Life After Life
Kate Atkinson is one of my favourite contemporary fiction writers, and as I love her crime series featuring Jackson Brodie when I found out she had a new novel coming out in 2013 I was excited. Atkinson’s work is considered to be on the “literary” end of fiction and I’m pleased to say that Life After Life isn’t a stuffy “literary for literary’s sake” read.
The book opens in 1930, a smoky club, a man, a woman and a gun. An assassination and the first, (or perhaps the last) time darkness falls on a life. The next chapter jumps back in time and it’s 1910 and it’s snowing. Baby Ursula is born and then dies. And then she’s born again.
She’s not reincarnated, she’s Ursula – she’s the same but a little bit different. And then she dies again, and is born again, and so on and so forth. It may sound a tad repetitive, but it’s not. Each reincarnation is a new opportunity, an opportunity to change the future, to learn from the past she’s already lived – a life with dejavu that influences choices and corrects past mistakes, and puts lives in parallel and direct opposition to each other.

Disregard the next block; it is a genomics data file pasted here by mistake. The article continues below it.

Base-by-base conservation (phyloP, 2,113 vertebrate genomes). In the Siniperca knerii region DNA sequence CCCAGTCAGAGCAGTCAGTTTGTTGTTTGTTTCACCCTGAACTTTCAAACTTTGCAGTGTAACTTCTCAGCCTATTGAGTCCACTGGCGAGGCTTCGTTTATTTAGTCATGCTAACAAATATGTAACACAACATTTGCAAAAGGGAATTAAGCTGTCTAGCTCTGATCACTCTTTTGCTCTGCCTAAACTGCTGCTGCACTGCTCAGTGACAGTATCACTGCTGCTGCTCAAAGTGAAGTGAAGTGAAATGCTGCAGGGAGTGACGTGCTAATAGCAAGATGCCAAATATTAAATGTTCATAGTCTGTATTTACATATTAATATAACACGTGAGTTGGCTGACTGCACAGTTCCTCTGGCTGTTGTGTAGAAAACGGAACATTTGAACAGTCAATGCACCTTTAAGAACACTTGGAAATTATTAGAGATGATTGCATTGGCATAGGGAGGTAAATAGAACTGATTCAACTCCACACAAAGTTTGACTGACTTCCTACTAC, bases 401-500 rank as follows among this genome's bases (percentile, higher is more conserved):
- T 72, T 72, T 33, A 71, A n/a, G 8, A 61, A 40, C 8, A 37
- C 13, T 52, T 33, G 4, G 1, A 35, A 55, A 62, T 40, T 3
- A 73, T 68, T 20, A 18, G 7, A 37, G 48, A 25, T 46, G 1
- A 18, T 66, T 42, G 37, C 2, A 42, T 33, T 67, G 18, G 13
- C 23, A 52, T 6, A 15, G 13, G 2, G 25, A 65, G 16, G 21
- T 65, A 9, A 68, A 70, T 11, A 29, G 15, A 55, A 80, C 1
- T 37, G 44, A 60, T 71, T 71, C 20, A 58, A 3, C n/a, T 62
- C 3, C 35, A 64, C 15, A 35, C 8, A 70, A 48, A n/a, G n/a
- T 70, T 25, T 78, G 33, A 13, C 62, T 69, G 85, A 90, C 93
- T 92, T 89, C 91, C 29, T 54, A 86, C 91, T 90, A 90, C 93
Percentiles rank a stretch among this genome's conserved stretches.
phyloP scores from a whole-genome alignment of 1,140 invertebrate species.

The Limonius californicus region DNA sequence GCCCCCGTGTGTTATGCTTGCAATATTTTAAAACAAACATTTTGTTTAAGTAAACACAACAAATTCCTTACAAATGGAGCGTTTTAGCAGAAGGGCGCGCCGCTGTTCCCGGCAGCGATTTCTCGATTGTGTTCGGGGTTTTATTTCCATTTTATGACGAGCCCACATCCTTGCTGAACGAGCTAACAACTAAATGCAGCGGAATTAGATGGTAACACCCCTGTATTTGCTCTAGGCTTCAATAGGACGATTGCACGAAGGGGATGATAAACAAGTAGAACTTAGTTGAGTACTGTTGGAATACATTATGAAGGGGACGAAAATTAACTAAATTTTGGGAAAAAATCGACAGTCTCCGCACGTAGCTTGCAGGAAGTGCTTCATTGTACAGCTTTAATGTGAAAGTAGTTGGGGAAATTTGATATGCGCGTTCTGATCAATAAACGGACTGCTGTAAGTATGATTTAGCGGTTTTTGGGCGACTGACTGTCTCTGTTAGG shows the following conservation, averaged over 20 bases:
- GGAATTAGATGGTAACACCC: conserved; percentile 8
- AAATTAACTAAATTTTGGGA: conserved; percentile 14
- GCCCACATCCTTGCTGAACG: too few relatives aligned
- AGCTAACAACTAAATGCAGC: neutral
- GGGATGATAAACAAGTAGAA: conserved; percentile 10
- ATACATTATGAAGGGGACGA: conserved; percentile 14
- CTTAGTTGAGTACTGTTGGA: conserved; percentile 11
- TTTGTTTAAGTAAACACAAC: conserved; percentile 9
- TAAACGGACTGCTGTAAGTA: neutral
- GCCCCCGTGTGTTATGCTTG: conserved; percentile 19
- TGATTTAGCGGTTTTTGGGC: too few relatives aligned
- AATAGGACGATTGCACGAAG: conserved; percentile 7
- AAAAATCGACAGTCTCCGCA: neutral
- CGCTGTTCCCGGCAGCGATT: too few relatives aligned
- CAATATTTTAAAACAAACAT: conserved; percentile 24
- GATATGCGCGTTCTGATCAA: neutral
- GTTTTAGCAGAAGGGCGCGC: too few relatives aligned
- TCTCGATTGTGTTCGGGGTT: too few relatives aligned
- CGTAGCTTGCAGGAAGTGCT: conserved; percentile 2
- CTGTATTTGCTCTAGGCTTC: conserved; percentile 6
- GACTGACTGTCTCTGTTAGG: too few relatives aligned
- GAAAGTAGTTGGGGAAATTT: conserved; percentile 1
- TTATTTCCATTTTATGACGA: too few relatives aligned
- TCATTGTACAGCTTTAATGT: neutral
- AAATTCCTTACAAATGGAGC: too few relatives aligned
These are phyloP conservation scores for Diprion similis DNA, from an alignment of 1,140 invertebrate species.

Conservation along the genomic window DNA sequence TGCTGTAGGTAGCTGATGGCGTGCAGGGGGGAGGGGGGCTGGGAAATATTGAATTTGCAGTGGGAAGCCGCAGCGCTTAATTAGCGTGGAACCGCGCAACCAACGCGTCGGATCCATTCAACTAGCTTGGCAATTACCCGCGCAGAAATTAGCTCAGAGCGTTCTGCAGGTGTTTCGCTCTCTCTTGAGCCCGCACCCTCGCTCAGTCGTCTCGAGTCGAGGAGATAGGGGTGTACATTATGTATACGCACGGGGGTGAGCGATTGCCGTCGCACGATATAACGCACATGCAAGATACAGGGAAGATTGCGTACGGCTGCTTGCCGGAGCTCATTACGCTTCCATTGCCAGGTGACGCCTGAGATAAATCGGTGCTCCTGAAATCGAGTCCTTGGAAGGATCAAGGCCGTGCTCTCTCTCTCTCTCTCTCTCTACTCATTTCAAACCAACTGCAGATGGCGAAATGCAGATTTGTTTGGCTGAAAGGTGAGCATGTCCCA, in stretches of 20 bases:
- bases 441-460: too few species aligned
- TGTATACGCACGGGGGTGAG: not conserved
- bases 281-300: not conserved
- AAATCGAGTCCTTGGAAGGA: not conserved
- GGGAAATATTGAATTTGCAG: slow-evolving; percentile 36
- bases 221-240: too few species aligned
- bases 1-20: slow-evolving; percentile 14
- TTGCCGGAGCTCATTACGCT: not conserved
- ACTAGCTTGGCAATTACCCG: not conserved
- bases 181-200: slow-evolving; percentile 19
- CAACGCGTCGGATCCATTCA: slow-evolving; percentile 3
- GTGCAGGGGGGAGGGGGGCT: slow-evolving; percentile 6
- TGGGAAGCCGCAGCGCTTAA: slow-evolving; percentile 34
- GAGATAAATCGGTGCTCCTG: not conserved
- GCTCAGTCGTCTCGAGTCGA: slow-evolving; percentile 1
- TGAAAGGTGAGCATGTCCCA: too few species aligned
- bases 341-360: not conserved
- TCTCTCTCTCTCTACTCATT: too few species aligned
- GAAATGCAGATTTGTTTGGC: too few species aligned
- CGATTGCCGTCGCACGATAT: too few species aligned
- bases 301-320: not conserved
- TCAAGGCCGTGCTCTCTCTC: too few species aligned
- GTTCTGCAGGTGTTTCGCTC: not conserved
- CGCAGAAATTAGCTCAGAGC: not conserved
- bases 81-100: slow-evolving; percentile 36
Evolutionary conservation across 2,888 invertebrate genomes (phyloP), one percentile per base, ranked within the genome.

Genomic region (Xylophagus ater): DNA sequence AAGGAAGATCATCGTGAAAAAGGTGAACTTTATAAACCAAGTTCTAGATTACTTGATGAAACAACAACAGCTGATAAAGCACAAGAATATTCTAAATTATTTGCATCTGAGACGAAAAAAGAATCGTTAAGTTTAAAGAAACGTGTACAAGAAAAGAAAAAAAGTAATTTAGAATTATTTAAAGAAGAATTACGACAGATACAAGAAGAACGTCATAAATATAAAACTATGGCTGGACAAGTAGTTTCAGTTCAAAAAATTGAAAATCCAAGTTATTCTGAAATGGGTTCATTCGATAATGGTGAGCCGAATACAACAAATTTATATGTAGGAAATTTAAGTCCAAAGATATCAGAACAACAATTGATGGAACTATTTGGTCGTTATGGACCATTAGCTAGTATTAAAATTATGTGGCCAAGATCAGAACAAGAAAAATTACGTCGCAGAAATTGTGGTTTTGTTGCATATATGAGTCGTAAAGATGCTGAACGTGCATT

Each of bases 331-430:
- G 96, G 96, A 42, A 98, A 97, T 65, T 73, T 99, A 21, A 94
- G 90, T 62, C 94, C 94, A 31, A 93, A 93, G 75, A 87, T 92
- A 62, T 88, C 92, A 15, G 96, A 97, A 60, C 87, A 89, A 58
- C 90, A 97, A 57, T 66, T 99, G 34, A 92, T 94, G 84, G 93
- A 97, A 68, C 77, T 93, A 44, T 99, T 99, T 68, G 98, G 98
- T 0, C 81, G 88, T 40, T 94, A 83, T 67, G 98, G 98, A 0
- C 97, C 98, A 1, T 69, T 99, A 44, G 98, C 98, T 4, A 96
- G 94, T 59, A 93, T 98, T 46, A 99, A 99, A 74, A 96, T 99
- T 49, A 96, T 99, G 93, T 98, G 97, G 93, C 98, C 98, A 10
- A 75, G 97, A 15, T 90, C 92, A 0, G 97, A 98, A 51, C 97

Atkinson subtly moulds all the characters as each life progressing, adding new layers of love, hate, friendship, loss and opportunity. They creep under your skin and actually make you care about what happens to them – so much so that I found myself thinking about the changes Ursula should make when the darkness falls again.
Life After Life is already on the shortlist for the UK Women’s Prize for Fiction (formally known as the Orange Prize for Fiction), and I’m sure it’s the first of many prize lists this novel will find itself on.
Life After Life is an example of storytelling at its best, it begins at the end and follows an orbit that extends possibilities and defines what it means to live a life to the fullest. – it’s engaging and entertaining and you’ll find it hard to put down.